UN rights experts protest Egypt death sentences
Six UN Special Rapporteurs called on the UN Human Rights Council (UNHRC) on Sept. 17 to respond to a recent Egyptian court decision that condemned 75 protesters to death. The court sentenced another 47 protesters to life in prison. The protesters were charged with illegal gathering, involvement in violence, and incitement to break the law. The Special Rapporteurs state that those who have been sentenced did not receive a fair trial, as they were not given the right to present evidence in their defense. The UNHRC was called upon to "send a strong message to all States that they have a duty under international law to investigate arbitrary killings and prosecute those responsible as well as to apply due process and fair trial standards." The Special Rapporteurs said the executions would be "arbitrary deprivations of life,” and stated that the life prison sentences are “grossly disproportionate and, therefore, may well amount to cruel, inhuman or degrading punishment."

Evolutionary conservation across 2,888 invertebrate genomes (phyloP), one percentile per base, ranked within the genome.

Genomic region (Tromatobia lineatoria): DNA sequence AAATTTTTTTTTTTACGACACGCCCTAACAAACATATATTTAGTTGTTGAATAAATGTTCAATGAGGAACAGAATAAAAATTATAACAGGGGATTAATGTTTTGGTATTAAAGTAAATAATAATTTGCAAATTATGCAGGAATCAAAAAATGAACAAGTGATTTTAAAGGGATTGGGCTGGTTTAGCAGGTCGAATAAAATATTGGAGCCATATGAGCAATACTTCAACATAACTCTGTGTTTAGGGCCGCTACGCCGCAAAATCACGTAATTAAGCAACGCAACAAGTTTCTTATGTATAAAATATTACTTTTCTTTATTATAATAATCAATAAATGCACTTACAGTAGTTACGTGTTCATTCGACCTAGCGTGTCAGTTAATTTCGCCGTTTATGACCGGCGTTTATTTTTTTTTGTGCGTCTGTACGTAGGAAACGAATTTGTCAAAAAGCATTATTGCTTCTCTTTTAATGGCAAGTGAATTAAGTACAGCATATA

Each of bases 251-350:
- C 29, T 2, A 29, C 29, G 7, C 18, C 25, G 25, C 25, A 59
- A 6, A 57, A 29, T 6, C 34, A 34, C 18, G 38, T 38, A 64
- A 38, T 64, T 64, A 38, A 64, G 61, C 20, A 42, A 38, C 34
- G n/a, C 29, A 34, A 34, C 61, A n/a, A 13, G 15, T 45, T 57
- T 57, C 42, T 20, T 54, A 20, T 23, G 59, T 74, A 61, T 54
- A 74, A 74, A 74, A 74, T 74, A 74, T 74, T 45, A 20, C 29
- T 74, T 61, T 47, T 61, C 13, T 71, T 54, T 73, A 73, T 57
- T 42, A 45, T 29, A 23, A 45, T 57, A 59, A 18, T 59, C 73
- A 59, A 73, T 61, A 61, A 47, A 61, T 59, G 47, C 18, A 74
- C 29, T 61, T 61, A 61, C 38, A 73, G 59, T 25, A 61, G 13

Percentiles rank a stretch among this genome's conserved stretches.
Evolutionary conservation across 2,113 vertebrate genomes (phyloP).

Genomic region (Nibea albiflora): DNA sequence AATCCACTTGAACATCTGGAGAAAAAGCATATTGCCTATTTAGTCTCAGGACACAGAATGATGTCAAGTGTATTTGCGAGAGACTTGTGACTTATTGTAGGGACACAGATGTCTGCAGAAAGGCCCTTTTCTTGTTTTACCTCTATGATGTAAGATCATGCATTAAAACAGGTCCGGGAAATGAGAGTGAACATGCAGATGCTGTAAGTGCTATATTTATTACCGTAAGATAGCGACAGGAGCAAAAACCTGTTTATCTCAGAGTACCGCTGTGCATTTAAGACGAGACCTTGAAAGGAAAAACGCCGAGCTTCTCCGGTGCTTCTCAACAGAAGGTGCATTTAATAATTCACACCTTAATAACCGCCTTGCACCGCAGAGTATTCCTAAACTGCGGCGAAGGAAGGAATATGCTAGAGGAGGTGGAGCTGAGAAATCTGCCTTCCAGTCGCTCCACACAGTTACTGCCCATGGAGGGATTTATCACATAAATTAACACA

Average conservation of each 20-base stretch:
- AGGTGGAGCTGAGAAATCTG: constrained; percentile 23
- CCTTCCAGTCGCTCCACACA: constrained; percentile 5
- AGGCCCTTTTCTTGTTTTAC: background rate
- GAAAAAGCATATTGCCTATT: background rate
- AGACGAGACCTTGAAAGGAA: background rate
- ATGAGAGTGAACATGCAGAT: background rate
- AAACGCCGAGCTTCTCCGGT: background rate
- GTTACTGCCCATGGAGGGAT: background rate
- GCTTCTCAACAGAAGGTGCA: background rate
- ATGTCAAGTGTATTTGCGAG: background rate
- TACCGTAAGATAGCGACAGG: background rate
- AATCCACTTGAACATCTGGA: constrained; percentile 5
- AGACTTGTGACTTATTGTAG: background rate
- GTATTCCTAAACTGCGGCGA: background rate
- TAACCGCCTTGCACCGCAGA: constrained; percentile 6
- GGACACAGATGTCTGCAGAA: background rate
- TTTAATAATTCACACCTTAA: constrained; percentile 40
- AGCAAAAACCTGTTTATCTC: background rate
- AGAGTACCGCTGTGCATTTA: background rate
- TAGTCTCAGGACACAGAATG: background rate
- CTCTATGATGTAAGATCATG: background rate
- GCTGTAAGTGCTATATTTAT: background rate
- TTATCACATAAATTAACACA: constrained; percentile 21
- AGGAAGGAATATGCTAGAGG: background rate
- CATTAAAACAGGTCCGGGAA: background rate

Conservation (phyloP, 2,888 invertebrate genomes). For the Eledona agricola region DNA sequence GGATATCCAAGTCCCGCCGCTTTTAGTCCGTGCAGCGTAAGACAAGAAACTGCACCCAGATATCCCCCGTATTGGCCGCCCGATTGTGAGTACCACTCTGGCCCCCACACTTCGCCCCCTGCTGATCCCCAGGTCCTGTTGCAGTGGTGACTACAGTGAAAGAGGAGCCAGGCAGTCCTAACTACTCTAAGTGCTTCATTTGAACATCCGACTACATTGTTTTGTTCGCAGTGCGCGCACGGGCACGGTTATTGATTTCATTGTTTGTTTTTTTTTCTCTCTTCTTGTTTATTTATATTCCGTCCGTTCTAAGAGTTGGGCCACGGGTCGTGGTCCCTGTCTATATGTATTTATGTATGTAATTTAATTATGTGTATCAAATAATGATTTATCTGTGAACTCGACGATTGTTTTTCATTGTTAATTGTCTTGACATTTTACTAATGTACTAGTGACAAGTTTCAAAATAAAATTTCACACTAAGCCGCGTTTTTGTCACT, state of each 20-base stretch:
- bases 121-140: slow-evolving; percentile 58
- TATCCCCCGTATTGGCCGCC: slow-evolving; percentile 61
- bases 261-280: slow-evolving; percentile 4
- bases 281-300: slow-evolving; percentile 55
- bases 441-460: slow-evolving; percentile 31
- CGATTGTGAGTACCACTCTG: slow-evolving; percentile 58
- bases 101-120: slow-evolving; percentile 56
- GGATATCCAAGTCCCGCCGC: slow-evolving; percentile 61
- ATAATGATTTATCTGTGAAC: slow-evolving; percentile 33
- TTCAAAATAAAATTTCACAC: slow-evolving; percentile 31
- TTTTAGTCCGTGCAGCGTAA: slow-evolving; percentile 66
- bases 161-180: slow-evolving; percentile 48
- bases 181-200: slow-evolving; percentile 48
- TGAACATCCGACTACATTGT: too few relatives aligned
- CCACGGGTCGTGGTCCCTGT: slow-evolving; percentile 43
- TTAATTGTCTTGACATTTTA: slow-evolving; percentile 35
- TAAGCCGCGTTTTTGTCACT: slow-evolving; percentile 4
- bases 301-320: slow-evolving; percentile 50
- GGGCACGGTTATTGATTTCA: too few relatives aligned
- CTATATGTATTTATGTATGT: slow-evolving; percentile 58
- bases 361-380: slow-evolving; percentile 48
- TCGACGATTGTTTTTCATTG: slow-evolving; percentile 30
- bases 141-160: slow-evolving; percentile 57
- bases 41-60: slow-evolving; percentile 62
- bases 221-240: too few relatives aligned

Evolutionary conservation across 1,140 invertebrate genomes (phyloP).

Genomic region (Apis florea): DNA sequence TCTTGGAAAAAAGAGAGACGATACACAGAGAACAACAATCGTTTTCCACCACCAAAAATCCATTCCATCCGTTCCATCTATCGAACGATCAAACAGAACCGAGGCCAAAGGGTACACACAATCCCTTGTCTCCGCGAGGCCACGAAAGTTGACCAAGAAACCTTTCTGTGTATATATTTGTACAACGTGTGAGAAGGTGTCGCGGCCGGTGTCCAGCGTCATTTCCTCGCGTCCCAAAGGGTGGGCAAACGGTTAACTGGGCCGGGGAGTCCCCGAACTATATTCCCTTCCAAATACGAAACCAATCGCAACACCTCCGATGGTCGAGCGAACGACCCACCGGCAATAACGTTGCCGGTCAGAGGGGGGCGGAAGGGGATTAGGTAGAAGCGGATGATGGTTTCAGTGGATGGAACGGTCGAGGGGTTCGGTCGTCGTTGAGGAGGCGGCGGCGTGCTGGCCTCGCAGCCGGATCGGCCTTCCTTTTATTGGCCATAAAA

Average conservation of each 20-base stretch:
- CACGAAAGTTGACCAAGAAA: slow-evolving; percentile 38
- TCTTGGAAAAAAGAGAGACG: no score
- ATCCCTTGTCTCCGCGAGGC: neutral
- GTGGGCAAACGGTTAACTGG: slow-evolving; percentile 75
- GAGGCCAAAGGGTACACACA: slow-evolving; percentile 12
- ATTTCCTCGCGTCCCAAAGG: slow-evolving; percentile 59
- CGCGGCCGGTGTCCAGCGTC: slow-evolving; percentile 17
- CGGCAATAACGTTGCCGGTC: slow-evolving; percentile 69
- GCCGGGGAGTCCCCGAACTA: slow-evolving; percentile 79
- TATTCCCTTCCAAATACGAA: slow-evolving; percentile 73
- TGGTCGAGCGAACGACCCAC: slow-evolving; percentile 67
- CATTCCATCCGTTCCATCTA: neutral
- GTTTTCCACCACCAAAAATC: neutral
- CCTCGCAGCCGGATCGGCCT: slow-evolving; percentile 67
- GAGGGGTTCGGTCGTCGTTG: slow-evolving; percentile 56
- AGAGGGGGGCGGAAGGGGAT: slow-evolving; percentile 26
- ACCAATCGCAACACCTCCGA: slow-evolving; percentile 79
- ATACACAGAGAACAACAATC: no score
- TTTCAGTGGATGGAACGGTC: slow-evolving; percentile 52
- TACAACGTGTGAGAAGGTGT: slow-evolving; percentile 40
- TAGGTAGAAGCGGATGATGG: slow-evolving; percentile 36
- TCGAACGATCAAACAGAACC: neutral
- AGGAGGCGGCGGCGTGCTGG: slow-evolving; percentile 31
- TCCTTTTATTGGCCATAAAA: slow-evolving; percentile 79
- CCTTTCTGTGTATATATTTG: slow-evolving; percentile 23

The UN Commissioner for Human Rights criticized the court’s decision earlier this month, saying the executions would be "a gross and irreversible miscarriage of justice." The court’s decision comes after Egypt approved a law in July that gives Egyptian President Abdel Fattah el-Sisi the power to grant immunity to military officers involved in the overthrow of former president Mohammed Morsi. Human Rights Watch accused Egyptian authorities of escalating arbitrary arrests in an attempt to quell political protests in in February.
From Jurist, Sept. 17. Used with permission.
See our last post on the police state in Egypt.